The Top 3 Home Styles in Michigan
Jeff Seehorsch4-minute read
May 24, 2019
It’s common to focus on size, features and floor plans as you look for a new home. What’s easy to overlook is that these traits are often specific to architecture styles.
By learning what makes each style unique, you can become more knowledgeable about the homes you look at. You can also make it easier to find what you’re looking for, either by pointing a real estate agent in the right direction or by narrowing down the results of an online search.
If you want plenty of options to choose from when buying a house in Michigan, check out the state’s three most popular home styles and see which one best fits your personal style, needs and budget.
When many people hear the word “bungalow” they think small, quaint and efficient. All three descriptions are typically spot on. If you’re interested in a compact and inviting home that’s budget-friendly, a bungalow might be the right fit.
- 1 or 1½ stories
• Low pitch roof with overhanging eaves
• Open floor plan
• Large fireplace
• Built-in cabinetry
• Large porch
You can find bungalows in communities across the state, thanks in large part to a company called Aladdin that sold kit homes out of Bay City from 1906-1983. As the style became popular in the early 20th century, many variations of the style followed. One of the most stylish variations is the Arts and Crafts bungalow, built with local materials and unique craftsmanship. You'll find many of these bungalows throughout Royal Oak, Hazel Park and Ferndale.
Benefits of Choosing a Bungalow Home
Bungalow style houses offer a great deal of charm at a low expense. Most are reasonably priced and affordable to maintain because of their size and open concept, which keeps heating and cooling bills down. The open floor plan makes each room easily accessible, so bungalows are a good choice for elderly residents and those with small children.
Drawbacks of Choosing a Bungalow Home
As with any smaller one-story home, the cost per square foot is usually higher than two-story homes. If you have a larger family or need extra storage space, a bungalow may not provide the value you’re hoping to find. And because bungalows usually have a large living room, bedrooms and bathrooms tend to be smaller than average size.
The word alone calls to mind elegance and America’s rich history. Colonial homes are typically symmetrical with columns on either side of the front door. Expect to find two or three levels and an abundance of living space. If you have a large family or just want to spread out, a colonial is an attractive choice.
- 2 or 3 stories
• Steeply pitched roof
• Central hall floor plan
• Wide fireplace / paired chimneys
• Evenly spaced windows
• Covered porch supported by columns
Colonial style homes outnumber every other style in Michigan, with many of them springing up in the 19th century. This is mostly due to the state’s proximity to the northeast. Colonials made up a large portion of America’s first settlements, and those who made their way west favored the style as they built many of Michigan’s earliest communities.
Benefits of Choosing a Colonial Home
Colonials are great for residents who value privacy. Unlike homes with open floor plans, colonials usually section off areas of the home. A colonial will also reward those who value ample storage space. The steep pitch roof often provides room for an attic. And if your personal style leans classical, a colonial can give you the perfect setting for elegant décor and traditional rustic furnishings.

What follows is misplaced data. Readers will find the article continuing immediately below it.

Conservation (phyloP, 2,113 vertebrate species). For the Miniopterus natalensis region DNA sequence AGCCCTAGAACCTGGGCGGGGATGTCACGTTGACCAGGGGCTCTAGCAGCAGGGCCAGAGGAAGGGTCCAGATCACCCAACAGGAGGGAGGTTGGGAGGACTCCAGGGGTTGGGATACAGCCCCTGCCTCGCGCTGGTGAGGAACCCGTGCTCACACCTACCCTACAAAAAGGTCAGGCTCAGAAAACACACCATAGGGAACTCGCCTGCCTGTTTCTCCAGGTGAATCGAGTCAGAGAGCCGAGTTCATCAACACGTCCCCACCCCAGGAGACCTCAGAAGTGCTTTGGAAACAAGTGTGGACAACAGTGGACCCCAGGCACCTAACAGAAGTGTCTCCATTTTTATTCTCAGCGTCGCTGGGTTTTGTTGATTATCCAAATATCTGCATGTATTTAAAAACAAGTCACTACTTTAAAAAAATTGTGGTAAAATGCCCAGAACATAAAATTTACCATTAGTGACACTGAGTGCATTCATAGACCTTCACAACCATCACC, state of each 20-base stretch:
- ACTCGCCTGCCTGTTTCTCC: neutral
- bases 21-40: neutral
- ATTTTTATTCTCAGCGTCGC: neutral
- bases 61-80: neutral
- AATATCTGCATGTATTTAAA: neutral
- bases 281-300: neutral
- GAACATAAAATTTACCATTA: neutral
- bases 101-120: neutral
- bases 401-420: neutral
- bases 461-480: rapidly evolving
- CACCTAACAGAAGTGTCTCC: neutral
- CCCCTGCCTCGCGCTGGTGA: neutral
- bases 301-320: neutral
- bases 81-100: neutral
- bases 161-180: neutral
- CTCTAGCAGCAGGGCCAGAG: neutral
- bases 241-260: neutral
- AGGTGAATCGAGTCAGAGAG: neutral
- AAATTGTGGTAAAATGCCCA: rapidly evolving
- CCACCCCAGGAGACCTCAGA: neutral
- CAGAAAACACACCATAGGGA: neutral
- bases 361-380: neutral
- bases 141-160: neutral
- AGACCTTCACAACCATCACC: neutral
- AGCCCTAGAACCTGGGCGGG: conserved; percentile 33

Drawbacks of Choosing a Colonial Home
If you value accessibility, you might feel closed off due to a colonial’s compartmentalized floor plan. There typically isn’t a convenient gathering space near the kitchen, and living rooms tend to be long and narrow which can make it difficult to arrange furniture. Bedrooms are typically on the second floor, so young children and elderly residents may struggle to get around.
Defined by its single-story structure and open floor plans, a ranch home is one of the true American architectural styles. If you’re looking for flexibility, casual living and a home that’s easy to make all your own, you should be able to find a ranch that meets your needs in Michigan.
- 1 story
• Low pitch roof with gables (often hipped)
• Open floor plan (often L-shaped or U-shaped)
• Attached garage
• Large picture windows
• Vaulted ceiling
Ranches are one of the most popular home styles in Michigan and throughout the United States. In 1950, nine out of every ten homes in America were ranches. They rose in popularity in Michigan following World War II, as suburbs took root and expanded in size across the state.
Benefits of Choosing a Ranch Home
The horizontal layout is great for indoor-outdoor living. Since most ranches are built on slabs, they’re even with yards and create smooth access to patios and outdoor areas. Then there are the many advantages of living in a one-story home, including easier exterior maintenance, maneuverability and more affordable energy costs.
Drawbacks of Choosing a Ranch Home
Ranches are more spread out, so yards tend to be smaller. This can also make it challenging to build additions, which tend to be more expensive because you’ll typically need to add foundation. When you buy the home, you can also expect to pay more per square foot than two-story homes because ranches require more roofing, plumbing and heating/AC materials.
Read about the types of homes you’ll find when you’re house hunting to learn more about ranches and common home styles.
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